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Pittsburgh Author Jacob Bacharach Explains How The Story Of Abraham Inspired His New Novel

Katie Blackley
90.5 WESA
Pittsburgh author Jacob Bacharach talks about the inspiration behind his second novel, "The Doorposts of Your House and on Your Gates."

The story of Abraham is well known in Christianity, Islam and Judaism. According to the texts, God calls upon Abraham from his home in Mesopotamia to journey to the promised land with his family. 

That story inspired Pittsburgh writer Jacob Bacharach's second novel. 

"The Doorposts of Your House and on Your Gates" is a modern retelling of Abraham's tale set in Pittsburgh and western Pennsylvania. 

90.5 WESA’s Virginia Alvino Young spoke with Bacharach about his new book. 

Their conversation has been edited for length and clarity. 

VIRGINIA ALVINO YOUNG: What is so fascinating to you about biblical narratives, particularly that of Abraham and his family?

JACOB BACHARACH: If you actually go back to the original texts, they are much stranger and more alien, and more unfamiliar than the stories that we remember in our heads from Sunday school or from our religious education. Just because it’s is an amazing story of one of the most screwed up families in history, and the stories of the biblical patriarchs and their families are stories of just incredibly bizarre and unhappy families.

ALVINO YOUNG: Given that your novel retells the story of Abraham and his family, what is your relationship like with your father?

BACHARACH: My relationship with my family is very close and incredibly boring. I like to write stories about titanic weirdos, but I, myself, am a very dull person leading a fairly ordinary life, working a day job as an administrator and getting along quite well with my mom and dad, so it’s not particularly autobiographical.

ALVINO YOUNG: Your main character Abbie does not have fond memories of growing up Jewish. What is your relationship now to the religion, culture and practice of Judaism?

BACHARACH: I’m a barely practicing Jew. I like to tell people that I go to high holy day services, or try to, to please my mother, which I guess makes me exceptionally Jewish. I have an interesting relationship to Judaism. I feel a great degree of cultural affinity for Judaism, it’s certainly informed the way I think of myself as a writer perhaps more than anything else.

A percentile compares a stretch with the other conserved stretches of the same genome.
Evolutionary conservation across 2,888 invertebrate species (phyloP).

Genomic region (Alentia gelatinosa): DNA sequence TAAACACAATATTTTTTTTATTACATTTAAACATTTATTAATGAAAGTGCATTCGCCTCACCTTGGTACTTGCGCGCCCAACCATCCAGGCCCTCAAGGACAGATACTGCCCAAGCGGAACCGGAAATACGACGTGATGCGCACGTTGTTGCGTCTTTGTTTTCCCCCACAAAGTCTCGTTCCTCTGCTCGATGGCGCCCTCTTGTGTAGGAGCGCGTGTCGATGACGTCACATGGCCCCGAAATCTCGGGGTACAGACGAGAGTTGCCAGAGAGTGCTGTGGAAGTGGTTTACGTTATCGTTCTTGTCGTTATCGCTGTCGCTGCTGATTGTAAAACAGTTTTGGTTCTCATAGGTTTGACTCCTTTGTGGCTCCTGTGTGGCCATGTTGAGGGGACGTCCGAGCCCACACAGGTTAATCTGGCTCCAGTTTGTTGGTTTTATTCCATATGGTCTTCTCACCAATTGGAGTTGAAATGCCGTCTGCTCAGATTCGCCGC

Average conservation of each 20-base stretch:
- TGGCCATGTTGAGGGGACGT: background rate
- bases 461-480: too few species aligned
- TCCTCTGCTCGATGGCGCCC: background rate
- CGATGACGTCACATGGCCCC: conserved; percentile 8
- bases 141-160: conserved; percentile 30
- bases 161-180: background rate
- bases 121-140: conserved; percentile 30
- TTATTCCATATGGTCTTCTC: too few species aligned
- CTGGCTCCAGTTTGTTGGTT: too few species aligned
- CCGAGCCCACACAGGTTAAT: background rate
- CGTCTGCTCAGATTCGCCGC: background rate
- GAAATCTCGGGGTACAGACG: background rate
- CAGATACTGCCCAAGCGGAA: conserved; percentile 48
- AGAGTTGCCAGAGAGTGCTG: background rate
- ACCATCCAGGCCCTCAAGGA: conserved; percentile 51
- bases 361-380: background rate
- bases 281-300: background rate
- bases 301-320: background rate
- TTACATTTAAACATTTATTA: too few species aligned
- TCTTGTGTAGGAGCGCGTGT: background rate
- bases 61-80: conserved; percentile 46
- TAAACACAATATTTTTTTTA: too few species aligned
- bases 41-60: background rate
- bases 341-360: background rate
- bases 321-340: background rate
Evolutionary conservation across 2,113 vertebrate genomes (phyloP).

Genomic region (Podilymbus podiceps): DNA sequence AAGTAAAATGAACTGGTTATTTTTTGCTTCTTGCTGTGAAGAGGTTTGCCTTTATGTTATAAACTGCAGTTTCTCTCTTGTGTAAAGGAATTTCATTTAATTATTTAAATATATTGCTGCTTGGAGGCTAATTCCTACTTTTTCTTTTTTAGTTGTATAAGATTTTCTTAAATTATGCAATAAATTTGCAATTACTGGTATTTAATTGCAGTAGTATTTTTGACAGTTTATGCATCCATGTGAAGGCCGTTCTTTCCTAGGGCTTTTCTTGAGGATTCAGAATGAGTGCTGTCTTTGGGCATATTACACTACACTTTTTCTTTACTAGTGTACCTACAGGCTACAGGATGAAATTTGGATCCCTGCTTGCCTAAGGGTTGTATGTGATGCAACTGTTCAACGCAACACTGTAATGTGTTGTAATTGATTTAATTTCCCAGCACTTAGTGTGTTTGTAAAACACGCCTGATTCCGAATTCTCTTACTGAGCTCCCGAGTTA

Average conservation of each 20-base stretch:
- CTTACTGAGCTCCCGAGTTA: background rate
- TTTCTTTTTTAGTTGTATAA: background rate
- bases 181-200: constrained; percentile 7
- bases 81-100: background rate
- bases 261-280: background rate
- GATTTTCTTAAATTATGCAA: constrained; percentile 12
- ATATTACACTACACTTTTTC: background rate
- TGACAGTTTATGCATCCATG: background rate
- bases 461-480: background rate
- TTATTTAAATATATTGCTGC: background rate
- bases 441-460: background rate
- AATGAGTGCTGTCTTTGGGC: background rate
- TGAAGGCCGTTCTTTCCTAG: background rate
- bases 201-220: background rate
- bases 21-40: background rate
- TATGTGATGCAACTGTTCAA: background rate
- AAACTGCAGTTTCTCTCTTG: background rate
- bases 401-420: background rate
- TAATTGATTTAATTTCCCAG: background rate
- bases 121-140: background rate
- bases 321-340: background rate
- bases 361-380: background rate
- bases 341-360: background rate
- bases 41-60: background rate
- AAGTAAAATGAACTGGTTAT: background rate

ALVINO YOUNG: You’re a Pittsburgher and place is a big component in the book, including street names, geography and local vernacular. How does that sense of place impact local and non-local readers?

BACHARACH: I think that for local people there’s just this sort of pleasant thrill of recognition. It’s always nice to read about places that you really intimately know, to see them being portrayed. For people who don’t live here, I like to believe that the place forms a character in and of itself. The real geographic specificity, even if you don’t necessarily recognize the street name or the particular river, provides a real sense of texture and reality underlying the sort of surreality of the plot itself.

ALVINO YOUNG: You grew up in Fayette County and witnessed the development of the Mon-Fayette Expressway. What did you observe there that you wanted to translate into a fictional work?

BACHARACH: What was fascinating is that that project like so many big infrastructure projects, particularly in rural and disinvested areas in a state like Pennsylvania, are always proposed as having this massive community impact. They’re going to generate jobs, they’re going to generate economic investment, they’re going to drive traffic through. In reality, they seem to have virtually no impact on the community writ large, except insofar as they create additional opportunities for public corruption. I don’t know if anyone’s driven down Route 43 lately, but you’re lucky if you see two other cars going in either direction on this project that cost tens of billions of dollars to complete. It’s a fascinating contradiction.

ALVINO YOUNG: Many of the book’s characters deal with real estate and development, often through dishonest means. What is it about real estate that encouraged you to give it such a prominent role in your work?

BACHARACH: What is the story of Abraham? It’s a real estate story, it’s a story of a bunch of people who wander around, occupy properties and try to figure out where ultimately they’re going to settle down. Again, if you read the original text, they actually make a lot of shady deals along the way, when they’re not just killing people and taking over the land. So, I sort of began from that premise. Real estate writ large seems to me to be something we’re all invested in, even if we don’t own homes and properties ourselves. Because the distribution and ownership and sale of property so impacts the actual physical geography that we occupy, our whole city, the streets that we drive on, the way our lives are constructed,  the way our neighborhoods interact, the demographics of our neighborhoods. All of those things are determined by who owns what property. And looking at the sort of skullduggery that goes into the actual division and distribution of property in a modern city provides a sort of fascinating insight into the city as a kind of character in and of itself. 

Virginia reports on identity and justice for 90.5 WESA. That means looking at how people see themselves in the community, and how the community makes them feel. Her reporting examines things like race, policing, and housing to tell the stories of folks we often don't hear from.
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